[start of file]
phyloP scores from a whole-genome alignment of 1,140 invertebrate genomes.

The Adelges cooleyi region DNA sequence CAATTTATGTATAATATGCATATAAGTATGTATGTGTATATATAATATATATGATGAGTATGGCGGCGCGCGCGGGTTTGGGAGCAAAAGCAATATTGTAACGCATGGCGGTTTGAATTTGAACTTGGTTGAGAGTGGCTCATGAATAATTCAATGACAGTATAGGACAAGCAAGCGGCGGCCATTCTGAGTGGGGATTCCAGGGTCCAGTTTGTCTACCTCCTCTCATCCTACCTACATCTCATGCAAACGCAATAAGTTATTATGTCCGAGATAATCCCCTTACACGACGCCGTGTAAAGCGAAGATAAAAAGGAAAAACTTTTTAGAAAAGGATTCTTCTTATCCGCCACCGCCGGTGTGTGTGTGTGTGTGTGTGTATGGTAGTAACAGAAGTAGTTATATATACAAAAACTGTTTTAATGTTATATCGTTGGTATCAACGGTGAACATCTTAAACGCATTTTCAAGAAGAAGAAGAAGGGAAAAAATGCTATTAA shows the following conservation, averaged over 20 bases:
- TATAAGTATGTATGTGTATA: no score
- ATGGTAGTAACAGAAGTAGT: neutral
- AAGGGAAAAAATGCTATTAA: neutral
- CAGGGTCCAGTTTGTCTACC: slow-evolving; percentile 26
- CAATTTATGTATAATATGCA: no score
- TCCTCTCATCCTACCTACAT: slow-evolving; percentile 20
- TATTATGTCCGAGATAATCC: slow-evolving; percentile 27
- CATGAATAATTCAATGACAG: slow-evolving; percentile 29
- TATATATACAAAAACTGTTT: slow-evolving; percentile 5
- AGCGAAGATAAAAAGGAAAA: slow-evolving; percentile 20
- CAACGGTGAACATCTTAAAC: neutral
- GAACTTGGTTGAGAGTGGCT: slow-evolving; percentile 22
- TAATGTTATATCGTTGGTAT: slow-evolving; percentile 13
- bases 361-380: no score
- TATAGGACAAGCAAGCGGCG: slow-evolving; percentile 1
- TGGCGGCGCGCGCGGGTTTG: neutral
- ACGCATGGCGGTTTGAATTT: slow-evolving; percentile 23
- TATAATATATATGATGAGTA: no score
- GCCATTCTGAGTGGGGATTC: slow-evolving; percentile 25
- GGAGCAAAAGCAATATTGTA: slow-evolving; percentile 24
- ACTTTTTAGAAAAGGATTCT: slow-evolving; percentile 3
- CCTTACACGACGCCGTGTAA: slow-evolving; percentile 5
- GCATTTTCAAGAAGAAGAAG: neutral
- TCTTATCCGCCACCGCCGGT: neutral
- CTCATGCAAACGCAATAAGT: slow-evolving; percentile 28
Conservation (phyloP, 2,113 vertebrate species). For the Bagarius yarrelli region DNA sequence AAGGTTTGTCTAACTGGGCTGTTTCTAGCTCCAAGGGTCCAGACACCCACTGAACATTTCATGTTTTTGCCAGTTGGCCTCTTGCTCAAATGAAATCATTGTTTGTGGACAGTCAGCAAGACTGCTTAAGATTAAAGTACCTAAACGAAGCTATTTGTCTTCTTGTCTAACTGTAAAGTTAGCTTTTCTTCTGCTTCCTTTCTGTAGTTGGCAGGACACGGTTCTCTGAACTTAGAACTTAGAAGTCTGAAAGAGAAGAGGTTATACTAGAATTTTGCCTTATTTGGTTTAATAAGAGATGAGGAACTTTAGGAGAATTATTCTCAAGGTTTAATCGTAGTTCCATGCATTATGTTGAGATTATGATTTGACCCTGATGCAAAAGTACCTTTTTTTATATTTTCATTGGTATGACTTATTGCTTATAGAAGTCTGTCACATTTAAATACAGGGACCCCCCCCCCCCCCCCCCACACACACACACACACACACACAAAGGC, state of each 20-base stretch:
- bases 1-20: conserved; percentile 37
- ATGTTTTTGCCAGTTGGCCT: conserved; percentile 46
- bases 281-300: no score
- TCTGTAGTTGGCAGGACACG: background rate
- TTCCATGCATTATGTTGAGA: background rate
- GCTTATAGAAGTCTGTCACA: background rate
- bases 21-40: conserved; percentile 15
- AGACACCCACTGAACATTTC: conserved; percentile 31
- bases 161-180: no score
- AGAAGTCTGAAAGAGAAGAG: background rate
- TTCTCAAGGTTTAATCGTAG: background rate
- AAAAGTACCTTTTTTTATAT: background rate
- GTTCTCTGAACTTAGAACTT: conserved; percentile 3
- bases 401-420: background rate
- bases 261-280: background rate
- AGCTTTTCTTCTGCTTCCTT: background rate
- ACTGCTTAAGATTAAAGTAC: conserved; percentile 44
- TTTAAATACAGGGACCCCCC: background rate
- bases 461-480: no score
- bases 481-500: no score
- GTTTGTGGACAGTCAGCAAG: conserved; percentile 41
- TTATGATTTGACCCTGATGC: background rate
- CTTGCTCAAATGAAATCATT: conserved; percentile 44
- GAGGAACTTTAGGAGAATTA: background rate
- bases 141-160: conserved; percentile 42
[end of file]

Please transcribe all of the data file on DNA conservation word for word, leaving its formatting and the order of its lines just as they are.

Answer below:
phyloP scores from a whole-genome alignment of 1,140 invertebrate genomes.

The Adelges cooleyi region DNA sequence CAATTTATGTATAATATGCATATAAGTATGTATGTGTATATATAATATATATGATGAGTATGGCGGCGCGCGCGGGTTTGGGAGCAAAAGCAATATTGTAACGCATGGCGGTTTGAATTTGAACTTGGTTGAGAGTGGCTCATGAATAATTCAATGACAGTATAGGACAAGCAAGCGGCGGCCATTCTGAGTGGGGATTCCAGGGTCCAGTTTGTCTACCTCCTCTCATCCTACCTACATCTCATGCAAACGCAATAAGTTATTATGTCCGAGATAATCCCCTTACACGACGCCGTGTAAAGCGAAGATAAAAAGGAAAAACTTTTTAGAAAAGGATTCTTCTTATCCGCCACCGCCGGTGTGTGTGTGTGTGTGTGTGTATGGTAGTAACAGAAGTAGTTATATATACAAAAACTGTTTTAATGTTATATCGTTGGTATCAACGGTGAACATCTTAAACGCATTTTCAAGAAGAAGAAGAAGGGAAAAAATGCTATTAA shows the following conservation, averaged over 20 bases:
- TATAAGTATGTATGTGTATA: no score
- ATGGTAGTAACAGAAGTAGT: neutral
- AAGGGAAAAAATGCTATTAA: neutral
- CAGGGTCCAGTTTGTCTACC: slow-evolving; percentile 26
- CAATTTATGTATAATATGCA: no score
- TCCTCTCATCCTACCTACAT: slow-evolving; percentile 20
- TATTATGTCCGAGATAATCC: slow-evolving; percentile 27
- CATGAATAATTCAATGACAG: slow-evolving; percentile 29
- TATATATACAAAAACTGTTT: slow-evolving; percentile 5
- AGCGAAGATAAAAAGGAAAA: slow-evolving; percentile 20
- CAACGGTGAACATCTTAAAC: neutral
- GAACTTGGTTGAGAGTGGCT: slow-evolving; percentile 22
- TAATGTTATATCGTTGGTAT: slow-evolving; percentile 13
- bases 361-380: no score
- TATAGGACAAGCAAGCGGCG: slow-evolving; percentile 1
- TGGCGGCGCGCGCGGGTTTG: neutral
- ACGCATGGCGGTTTGAATTT: slow-evolving; percentile 23
- TATAATATATATGATGAGTA: no score
- GCCATTCTGAGTGGGGATTC: slow-evolving; percentile 25
- GGAGCAAAAGCAATATTGTA: slow-evolving; percentile 24
- ACTTTTTAGAAAAGGATTCT: slow-evolving; percentile 3
- CCTTACACGACGCCGTGTAA: slow-evolving; percentile 5
- GCATTTTCAAGAAGAAGAAG: neutral
- TCTTATCCGCCACCGCCGGT: neutral
- CTCATGCAAACGCAATAAGT: slow-evolving; percentile 28
Conservation (phyloP, 2,113 vertebrate species). For the Bagarius yarrelli region DNA sequence AAGGTTTGTCTAACTGGGCTGTTTCTAGCTCCAAGGGTCCAGACACCCACTGAACATTTCATGTTTTTGCCAGTTGGCCTCTTGCTCAAATGAAATCATTGTTTGTGGACAGTCAGCAAGACTGCTTAAGATTAAAGTACCTAAACGAAGCTATTTGTCTTCTTGTCTAACTGTAAAGTTAGCTTTTCTTCTGCTTCCTTTCTGTAGTTGGCAGGACACGGTTCTCTGAACTTAGAACTTAGAAGTCTGAAAGAGAAGAGGTTATACTAGAATTTTGCCTTATTTGGTTTAATAAGAGATGAGGAACTTTAGGAGAATTATTCTCAAGGTTTAATCGTAGTTCCATGCATTATGTTGAGATTATGATTTGACCCTGATGCAAAAGTACCTTTTTTTATATTTTCATTGGTATGACTTATTGCTTATAGAAGTCTGTCACATTTAAATACAGGGACCCCCCCCCCCCCCCCCCACACACACACACACACACACACAAAGGC, state of each 20-base stretch:
- bases 1-20: conserved; percentile 37
- ATGTTTTTGCCAGTTGGCCT: conserved; percentile 46
- bases 281-300: no score
- TCTGTAGTTGGCAGGACACG: background rate
- TTCCATGCATTATGTTGAGA: background rate
- GCTTATAGAAGTCTGTCACA: background rate
- bases 21-40: conserved; percentile 15
- AGACACCCACTGAACATTTC: conserved; percentile 31
- bases 161-180: no score
- AGAAGTCTGAAAGAGAAGAG: background rate
- TTCTCAAGGTTTAATCGTAG: background rate
- AAAAGTACCTTTTTTTATAT: background rate
- GTTCTCTGAACTTAGAACTT: conserved; percentile 3
- bases 401-420: background rate
- bases 261-280: background rate
- AGCTTTTCTTCTGCTTCCTT: background rate
- ACTGCTTAAGATTAAAGTAC: conserved; percentile 44
- TTTAAATACAGGGACCCCCC: background rate
- bases 461-480: no score
- bases 481-500: no score
- GTTTGTGGACAGTCAGCAAG: conserved; percentile 41
- TTATGATTTGACCCTGATGC: background rate
- CTTGCTCAAATGAAATCATT: conserved; percentile 44
- GAGGAACTTTAGGAGAATTA: background rate
- bases 141-160: conserved; percentile 42